Hazard assessment and hydrodynamic, morphodynamic, and hydrological response to Hurricane Gamma and Hurricane Delta on the northern Yucatán Peninsula
Barrier islands in tropical regions are prone to coastal flooding and erosion during hurricane events. The Yucatán coast, characterized by karstic geology and the presence of barrier islands, was impacted by Hurricane Gamma and Hurricane Delta in October 2020. Inner shelf, coastal, and inland observations were acquired simultaneously near a coastal community (Sisal, Yucatán) located within 150 km of the hurricanes' tracks. In the study area, Gamma moved slowly and induced heavy rain, mixing in the shelf sea, and strong winds (>20 m s−1). Similar wind and wave conditions were observed during the passage of Hurricane Delta; however, a higher storm surge was measured due to wind setup and the drop (<1000 mbar) in atmospheric pressure. Beach morphology changes, based on GPS measurements conducted before and after the passage of the storms, show alongshore gradients ascribed to the presence of coastal structures and macrophyte wracks on the beach face. Urban flooding occurred mainly on the back barrier associated with heavy inland rain and the coastal aquifer's confinement, preventing rapid infiltration. Two different modeling systems, aimed at providing coastal flooding early warning and coastal hazard assessment, presented difficulties in forecasting the coastal hydrodynamic response during these seaward-traveling events, regardless of the grid resolution, which might be ascribed to a lack of terrestrial processes and uncertainties in the bathymetry and boundary conditions. Compound flooding plays an important role in this region and must be incorporated in future modeling efforts.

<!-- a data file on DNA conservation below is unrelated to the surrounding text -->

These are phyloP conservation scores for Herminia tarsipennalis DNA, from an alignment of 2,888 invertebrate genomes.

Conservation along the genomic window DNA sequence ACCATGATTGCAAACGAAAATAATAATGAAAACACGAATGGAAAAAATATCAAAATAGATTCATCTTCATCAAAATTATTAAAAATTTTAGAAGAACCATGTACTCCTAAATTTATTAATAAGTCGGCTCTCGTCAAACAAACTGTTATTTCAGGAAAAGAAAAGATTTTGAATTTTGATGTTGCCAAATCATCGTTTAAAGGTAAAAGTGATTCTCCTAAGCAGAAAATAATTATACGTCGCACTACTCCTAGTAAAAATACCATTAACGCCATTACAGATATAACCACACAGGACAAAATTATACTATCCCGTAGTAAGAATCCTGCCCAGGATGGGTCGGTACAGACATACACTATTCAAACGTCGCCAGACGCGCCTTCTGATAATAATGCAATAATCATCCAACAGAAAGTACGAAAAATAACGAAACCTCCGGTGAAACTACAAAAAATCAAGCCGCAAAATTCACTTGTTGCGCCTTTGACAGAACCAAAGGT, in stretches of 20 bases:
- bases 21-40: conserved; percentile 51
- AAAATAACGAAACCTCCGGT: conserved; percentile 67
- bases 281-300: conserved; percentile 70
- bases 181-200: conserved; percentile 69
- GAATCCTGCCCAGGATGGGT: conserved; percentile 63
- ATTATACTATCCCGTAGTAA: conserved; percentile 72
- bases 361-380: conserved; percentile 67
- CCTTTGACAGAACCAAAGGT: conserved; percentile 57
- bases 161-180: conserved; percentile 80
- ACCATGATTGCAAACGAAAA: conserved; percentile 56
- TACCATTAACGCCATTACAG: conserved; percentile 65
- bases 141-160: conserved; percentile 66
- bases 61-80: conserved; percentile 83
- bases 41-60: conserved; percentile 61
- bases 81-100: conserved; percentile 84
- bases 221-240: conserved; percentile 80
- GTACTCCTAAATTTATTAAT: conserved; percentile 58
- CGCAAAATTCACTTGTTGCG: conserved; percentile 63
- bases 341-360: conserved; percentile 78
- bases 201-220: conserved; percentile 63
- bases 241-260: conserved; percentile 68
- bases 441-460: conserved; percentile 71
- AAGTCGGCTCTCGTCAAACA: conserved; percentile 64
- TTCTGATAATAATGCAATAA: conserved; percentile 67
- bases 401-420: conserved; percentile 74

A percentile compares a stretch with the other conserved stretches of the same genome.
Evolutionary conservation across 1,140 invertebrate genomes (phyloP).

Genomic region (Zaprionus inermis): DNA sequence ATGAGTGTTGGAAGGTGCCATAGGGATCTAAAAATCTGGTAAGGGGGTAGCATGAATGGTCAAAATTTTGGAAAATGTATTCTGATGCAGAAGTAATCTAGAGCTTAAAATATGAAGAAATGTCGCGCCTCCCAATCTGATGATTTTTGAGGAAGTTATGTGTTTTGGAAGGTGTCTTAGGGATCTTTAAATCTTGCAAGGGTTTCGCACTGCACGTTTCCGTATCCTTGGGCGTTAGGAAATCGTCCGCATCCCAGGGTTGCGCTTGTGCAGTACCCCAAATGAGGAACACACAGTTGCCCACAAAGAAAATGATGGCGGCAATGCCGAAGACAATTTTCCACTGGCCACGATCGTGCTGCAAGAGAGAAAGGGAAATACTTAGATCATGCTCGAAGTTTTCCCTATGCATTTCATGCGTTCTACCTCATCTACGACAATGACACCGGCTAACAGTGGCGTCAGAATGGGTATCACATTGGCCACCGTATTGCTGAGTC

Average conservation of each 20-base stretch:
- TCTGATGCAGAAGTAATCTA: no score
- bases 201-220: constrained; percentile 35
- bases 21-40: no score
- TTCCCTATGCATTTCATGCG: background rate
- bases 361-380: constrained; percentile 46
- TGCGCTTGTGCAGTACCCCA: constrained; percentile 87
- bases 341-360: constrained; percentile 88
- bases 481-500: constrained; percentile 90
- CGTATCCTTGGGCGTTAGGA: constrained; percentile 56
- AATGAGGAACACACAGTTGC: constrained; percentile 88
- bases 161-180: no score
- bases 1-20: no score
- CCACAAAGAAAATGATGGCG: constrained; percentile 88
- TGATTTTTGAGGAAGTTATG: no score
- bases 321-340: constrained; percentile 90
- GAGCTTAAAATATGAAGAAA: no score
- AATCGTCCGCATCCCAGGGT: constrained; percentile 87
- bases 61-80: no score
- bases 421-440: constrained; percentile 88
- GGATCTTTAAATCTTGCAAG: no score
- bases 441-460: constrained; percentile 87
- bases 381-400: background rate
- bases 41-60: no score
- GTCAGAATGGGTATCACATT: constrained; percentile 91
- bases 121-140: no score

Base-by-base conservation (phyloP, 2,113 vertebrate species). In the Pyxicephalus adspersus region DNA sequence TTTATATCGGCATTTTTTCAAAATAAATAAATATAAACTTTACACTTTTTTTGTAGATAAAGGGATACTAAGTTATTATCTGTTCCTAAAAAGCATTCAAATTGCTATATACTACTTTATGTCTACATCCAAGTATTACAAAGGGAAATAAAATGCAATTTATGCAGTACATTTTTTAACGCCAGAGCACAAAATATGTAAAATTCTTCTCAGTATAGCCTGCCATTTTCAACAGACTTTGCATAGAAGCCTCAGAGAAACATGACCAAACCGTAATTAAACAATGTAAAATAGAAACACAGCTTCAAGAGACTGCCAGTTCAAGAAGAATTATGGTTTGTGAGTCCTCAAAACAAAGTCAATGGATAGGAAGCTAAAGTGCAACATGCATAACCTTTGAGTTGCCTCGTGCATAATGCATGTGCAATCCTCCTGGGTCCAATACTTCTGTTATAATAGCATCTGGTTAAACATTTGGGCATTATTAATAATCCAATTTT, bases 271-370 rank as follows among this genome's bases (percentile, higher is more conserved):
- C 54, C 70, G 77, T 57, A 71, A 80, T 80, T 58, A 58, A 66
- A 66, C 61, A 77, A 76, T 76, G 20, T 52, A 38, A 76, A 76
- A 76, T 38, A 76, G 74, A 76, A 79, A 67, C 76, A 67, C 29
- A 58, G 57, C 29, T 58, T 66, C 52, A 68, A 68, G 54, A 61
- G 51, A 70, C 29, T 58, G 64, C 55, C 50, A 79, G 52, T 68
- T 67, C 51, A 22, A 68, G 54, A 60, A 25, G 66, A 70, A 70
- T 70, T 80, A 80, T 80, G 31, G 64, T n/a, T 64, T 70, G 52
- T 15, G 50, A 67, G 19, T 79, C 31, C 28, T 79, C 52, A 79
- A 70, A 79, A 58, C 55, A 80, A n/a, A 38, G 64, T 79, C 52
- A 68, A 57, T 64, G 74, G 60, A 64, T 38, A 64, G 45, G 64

Barrier islands are highly vulnerable to terrestrial, atmospheric, and oceanic drivers associated with hurricane events and global climate change effects (Irish et al., 2010; Zinnert et al., 2017). The mean sea level rise rate is accelerating, and the proportion of major tropical cyclones has increased over recent decades due to the effects of climate change (Knutson et al., 2020). Therefore, knowledge of coastal dynamics during hurricane events and their impact on barrier islands is important to understand such coastal ecosystems' natural resistance and resilience.
Significant advances have been achieved in recent decades regarding hurricane research. While Emanuel (2021) found an increased frequency of tropical cyclones in the North Atlantic, there is no clear trend in the increase in tropical cyclone frequency due to climate change. Nevertheless, most studies find an increased proportion of the most extreme events (i.e., categories 4 and 5 on the Saffir–Simpson scale) in the context of climate change (Knutson et al., 2020), increasing associated hazards by the second half of the century. Furthermore, a poleward migration of the location of the maximum lifetime intensity of tropical cyclones has been found (Kossin et al., 2014), as well as an increase in rapid intensification (Bhatia et al., 2019; Emanuel, 2017), increasing the hazards from tropical cyclones in higher latitudes and hence representing a challenge for emergency management.
Field observations provide valuable information to improve our understanding of the drivers and coastal response during extreme events (e.g., Valle-Levinson et al., 2002; Du et al., 2019; Mieras et al., 2021). Previous studies have demonstrated the important role of compound flooding driven by rain, storm surge, and groundwater processes (e.g., Wahl et al., 2015; Valle-Levinson et al., 2020; Housego et al., 2021). These studies are required to improve coastal hazard modeling and implement mitigation measures at both local and regional scales. However, concurrent measurements of meteorological, oceanic, coastal, and hydrological processes during extreme events are scarce in tropical systems; hence further research is warranted. Moreover, recent studies have pointed out the need to investigate storm impacts from an interdisciplinary point of view. Considering the importance of numerical modeling for developing early warning systems and emergency management plans, an improvement in the understanding of the feedback between terrestrial–atmospheric–oceanic processes needs to be incorporated into numerical models to estimate their impacts in coastal areas. This is a challenging task for a low-lying (karstic) coast where the groundwater aquifer discharges toward the shore.